My main beef with guns is that people don't take proper security with them when storing/using them. I've a friend who is a marksman - he actually teaches RCMP cadets, and is a good shot - goes to tournaments and the like and likes to hunt. His guns and ammo are stored separately in key locked, alarmed safes in his house, in different locations. All his kids are trained with guns but not allowed to use them, so he knows they won't accidentally hurt themselves with someone elses gun. Sadly he is one of the very rare gun owners.
    Then there's the whole personal use of semiautomatic weapons I won't even bother to go into - I can't even see how that gets rationalised...

    Maybe it's being Canadian, but I don't think guns really will solve anything - they just get people killed. I'd rather endorse self defense and martial arts for someone who wants to defend themselves. If you're paranoid, get a bunch of locks and maybe a can of mace and hide out till the invasion is over.

    Or *maybe* just be nice to people and learn to share. Me? I'll just go have some tea and cake. I'll share if anyone want some!

  11. I think the argument that if hand guns were illegal (or at least really hard to get) that murder rates would not go down is a false one. A gun allows the killer critical physical and therefore psychological distance from the victim. It makes it easier to pull the trigger.

    The closer you have to physically be to your victim, the harder it is to commit the killing act. Ever wonder why murders committed during sex are so rare?

    ("On Killing" by Dave Grossman is a great book to read more about that kind of thing.)

    My mom was actually licensed to carry a concealed weapon for many years. She worked long hours in a rough part of a city and was usually the last to leave her office. She even had a purse that had a very cleverly concealed compartment for her weapon. She never had to use it, but it made my dad feel better, heh.

    So I'm a little muddled too about where I stand on gun control. I think weapons for hunting and sport are alright. But hand guns seem to need much stronger regulation - they are only meant to kill people, after all.

  12. i'm with holly - i'd be afraid to arm us at that time of the month...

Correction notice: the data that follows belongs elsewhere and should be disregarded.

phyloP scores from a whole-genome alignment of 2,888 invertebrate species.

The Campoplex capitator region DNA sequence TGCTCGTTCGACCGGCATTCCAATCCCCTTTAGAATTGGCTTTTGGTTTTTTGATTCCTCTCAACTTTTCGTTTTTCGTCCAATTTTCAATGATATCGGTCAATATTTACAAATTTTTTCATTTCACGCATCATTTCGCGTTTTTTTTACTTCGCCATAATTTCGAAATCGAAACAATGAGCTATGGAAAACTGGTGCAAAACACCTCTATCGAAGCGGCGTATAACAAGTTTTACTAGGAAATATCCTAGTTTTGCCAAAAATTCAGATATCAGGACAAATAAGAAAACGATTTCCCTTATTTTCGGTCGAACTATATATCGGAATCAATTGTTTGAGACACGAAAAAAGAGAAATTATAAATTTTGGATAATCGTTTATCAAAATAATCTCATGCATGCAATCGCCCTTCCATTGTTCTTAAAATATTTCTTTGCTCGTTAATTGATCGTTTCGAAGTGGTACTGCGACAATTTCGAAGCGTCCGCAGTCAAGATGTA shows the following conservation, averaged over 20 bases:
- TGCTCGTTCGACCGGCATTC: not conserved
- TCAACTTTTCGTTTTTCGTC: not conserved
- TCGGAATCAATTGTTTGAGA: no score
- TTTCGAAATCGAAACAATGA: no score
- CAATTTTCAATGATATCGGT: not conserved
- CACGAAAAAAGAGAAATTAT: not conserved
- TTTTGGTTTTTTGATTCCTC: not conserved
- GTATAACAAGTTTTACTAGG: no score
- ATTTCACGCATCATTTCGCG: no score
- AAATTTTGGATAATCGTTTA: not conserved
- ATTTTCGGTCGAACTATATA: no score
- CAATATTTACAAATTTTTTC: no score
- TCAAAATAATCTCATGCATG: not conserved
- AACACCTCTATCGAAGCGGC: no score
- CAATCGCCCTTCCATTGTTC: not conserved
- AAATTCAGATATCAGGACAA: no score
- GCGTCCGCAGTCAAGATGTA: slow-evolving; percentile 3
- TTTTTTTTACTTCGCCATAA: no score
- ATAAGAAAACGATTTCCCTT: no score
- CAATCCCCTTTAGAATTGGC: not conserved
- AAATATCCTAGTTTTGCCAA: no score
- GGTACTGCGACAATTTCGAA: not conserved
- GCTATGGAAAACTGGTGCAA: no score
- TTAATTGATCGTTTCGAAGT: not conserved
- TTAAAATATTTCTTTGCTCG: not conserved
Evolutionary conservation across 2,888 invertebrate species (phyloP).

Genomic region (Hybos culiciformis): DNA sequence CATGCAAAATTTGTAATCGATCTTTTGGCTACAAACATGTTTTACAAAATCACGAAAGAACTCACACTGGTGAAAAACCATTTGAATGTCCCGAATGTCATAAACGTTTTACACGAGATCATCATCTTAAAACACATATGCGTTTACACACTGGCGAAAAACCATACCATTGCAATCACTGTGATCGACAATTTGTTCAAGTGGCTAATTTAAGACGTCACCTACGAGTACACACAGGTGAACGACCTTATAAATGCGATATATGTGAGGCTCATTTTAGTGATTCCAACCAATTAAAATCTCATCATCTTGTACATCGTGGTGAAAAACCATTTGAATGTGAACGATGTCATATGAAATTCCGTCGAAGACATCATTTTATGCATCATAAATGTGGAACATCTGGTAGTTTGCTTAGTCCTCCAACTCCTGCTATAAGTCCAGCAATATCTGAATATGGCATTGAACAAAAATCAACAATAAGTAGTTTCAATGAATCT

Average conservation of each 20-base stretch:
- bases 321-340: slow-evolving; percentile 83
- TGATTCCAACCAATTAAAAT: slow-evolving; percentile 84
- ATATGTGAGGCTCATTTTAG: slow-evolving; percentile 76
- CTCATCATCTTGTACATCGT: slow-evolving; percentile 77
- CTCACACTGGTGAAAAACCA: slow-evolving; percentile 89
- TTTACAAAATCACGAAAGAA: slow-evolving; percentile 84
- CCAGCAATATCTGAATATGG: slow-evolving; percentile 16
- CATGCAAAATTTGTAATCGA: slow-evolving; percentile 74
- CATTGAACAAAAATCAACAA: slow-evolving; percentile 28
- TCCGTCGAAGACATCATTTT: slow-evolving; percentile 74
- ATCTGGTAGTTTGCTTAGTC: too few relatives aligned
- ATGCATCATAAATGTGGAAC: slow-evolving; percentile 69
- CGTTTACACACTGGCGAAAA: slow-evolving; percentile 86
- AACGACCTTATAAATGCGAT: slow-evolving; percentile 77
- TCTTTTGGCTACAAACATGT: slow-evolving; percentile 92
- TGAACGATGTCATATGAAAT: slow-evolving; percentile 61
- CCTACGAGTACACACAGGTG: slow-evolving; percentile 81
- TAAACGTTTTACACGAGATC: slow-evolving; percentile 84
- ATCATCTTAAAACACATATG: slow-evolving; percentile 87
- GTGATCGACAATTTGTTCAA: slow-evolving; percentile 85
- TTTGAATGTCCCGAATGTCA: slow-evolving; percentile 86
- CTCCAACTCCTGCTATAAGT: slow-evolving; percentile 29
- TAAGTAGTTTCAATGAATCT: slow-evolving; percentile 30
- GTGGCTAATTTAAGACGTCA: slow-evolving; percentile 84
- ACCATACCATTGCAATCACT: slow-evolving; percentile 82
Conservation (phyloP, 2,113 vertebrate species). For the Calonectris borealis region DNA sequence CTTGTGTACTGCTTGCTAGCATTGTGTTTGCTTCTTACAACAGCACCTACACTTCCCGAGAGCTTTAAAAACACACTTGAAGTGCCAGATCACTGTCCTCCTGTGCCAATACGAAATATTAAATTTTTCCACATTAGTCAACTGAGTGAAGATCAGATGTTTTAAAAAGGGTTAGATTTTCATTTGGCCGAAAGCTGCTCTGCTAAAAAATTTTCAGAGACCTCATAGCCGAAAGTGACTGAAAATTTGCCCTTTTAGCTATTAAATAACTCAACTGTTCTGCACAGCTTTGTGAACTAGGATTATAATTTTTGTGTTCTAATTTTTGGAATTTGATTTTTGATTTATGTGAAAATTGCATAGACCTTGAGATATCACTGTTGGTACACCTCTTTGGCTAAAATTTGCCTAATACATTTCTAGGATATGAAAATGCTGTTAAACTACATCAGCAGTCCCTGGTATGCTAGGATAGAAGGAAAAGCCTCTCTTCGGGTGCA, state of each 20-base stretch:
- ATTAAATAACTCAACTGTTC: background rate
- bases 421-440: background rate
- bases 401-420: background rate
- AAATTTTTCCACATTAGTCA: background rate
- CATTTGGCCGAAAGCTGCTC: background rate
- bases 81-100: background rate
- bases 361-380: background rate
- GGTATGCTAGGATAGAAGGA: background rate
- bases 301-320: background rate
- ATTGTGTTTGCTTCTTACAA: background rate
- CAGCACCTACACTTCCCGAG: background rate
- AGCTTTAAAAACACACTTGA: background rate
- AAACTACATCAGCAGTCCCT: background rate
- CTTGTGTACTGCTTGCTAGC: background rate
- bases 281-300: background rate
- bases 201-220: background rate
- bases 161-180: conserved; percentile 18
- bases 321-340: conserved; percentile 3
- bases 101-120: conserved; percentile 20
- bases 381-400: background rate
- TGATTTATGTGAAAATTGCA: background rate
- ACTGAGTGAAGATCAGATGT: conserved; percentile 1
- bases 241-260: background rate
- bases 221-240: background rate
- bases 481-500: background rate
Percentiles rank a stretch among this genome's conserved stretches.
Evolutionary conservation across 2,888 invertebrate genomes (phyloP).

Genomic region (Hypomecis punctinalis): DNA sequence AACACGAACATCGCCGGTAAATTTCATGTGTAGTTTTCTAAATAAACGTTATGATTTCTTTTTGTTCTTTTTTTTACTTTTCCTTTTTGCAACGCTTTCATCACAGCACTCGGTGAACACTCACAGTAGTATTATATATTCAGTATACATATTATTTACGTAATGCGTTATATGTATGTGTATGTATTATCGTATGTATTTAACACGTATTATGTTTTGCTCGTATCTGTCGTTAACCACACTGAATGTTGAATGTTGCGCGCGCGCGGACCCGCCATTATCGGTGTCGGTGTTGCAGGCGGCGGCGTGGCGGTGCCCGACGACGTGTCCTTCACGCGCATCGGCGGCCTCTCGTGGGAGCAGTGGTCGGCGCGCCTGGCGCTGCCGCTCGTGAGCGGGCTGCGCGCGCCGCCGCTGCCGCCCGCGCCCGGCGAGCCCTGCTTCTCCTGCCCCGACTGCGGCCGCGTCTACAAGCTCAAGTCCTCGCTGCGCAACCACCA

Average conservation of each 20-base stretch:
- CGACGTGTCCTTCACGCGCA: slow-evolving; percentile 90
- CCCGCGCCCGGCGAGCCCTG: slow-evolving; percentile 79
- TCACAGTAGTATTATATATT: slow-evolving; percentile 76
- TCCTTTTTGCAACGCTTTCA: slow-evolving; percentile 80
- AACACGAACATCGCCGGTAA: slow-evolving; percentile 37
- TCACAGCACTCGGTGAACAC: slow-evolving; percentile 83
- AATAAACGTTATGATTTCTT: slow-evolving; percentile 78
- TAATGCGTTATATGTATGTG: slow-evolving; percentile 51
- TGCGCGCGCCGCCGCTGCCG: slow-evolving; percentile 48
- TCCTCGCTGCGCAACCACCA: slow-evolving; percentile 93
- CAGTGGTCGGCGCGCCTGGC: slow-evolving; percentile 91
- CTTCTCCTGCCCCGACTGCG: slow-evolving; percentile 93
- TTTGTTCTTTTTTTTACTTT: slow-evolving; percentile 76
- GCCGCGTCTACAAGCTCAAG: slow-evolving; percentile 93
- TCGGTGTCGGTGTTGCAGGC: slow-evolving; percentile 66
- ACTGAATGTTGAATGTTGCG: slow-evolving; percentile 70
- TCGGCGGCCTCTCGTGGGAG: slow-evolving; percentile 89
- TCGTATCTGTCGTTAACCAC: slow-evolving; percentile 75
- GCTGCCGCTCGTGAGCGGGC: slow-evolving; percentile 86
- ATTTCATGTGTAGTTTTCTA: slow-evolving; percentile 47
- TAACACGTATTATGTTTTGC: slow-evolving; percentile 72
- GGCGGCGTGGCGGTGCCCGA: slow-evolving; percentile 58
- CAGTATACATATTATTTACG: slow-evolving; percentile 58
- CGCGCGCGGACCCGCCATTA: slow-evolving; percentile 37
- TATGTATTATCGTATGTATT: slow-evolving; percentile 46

But as another hoser, i'm actually surprised by the stat for canadians with guns. with, what, a tenth of the population of the US does that make it better or worse, especially considering we're supposed to have stricter gun control laws here?

  13. I used to be uninterested in guns. Then I started dating the daughter of a marine from Indiana. A few short shooting lessons later and I'm considering picking up a double-barreled shotgun. It's not because of some bloodlust or even a desire for home defense--I doubt I could bring myself to shoot someone, even an intruder--but because I, well...think guns are cool? I enjoy shooting them. It's very satisfying to nail a target at the other end of a firing range, or blow skeets to smithereens.

    I do think gun sales need to be restricted. I believe you should pass a test before you can own and use your own guns--we have to with cars, don't we? Mandatory background checks at every point of sale are a wise choice too, and no, Mr. Hunter, you do not need a fully automatic assault rifle to take down a five-point buck.

    But please be joking about your Women Only thing. Otherwise I'd be worried you were gonna start spelling it Womyn.

  14. I don't know if you realize jsut what you've done crabby with this topic. This is a BIG ISSUE that can split people into oppossing sides based on strong opinions. But here goes:
    My dad owns several guns, he used to hunt. He doesn't any more, but still has them. Occassionally there is a need to shoot skunks or the like at the farm. However they're not registered. (we got that in Canada but it's completely retarded. You have to pay so much and it's completely unorganized. I know people who have registered their water guns to prove a point. And somebody else who wrote in registering his AK47 (which he doesn't have) but just wanted to show how stupid the registry is. He got a letter back in the mail thanking him for registering his gun. that's all)
    My husband hunts - next week actually. he doesn't have a gun, he uses 1 of his father's. He did have to take a firearm safety course which is good. I don't have a problem with hunting and you need guns for that. You need shot guns and black powder guns and whatever other type of hunting guns. You don't need hand guns or automatic guns. Those should be completely outlawed.
    I think the problem with guns is not the accidental shootings (though those are very very bad too) but rather when Bad Guys get guns and use them for Crimes. Generally Bad Guys don't use hunting guns - they are too hard to conceal. While I am for stricter gun control and outlawing some guns, I don't believe we should be saying Guns and including all of them, rather just the Bad Guy type.
    just my opinion.
    oh - and I don't think that would work well for the women thing. Much more men than women hunt.

  15. I have a question, what happens when only dad is home and is attacked by a female criminal with a gun?

  16. Crabby,

    This post is forcing me to think!

    I have come back twice now and can't quite formulate what I want to say, so I am off to the library for an hour or so. I'll pop back later.


  17. Hi folks!

    Lots of really thoughtful comments so far!

    And yeah, I realize this is possibly a divisive issue, but at least so far I've been very impressed with the way commenters seem to handle differences of opinion in a respectful way! I really hope that continues and that it doesn't bring up any hard feelings.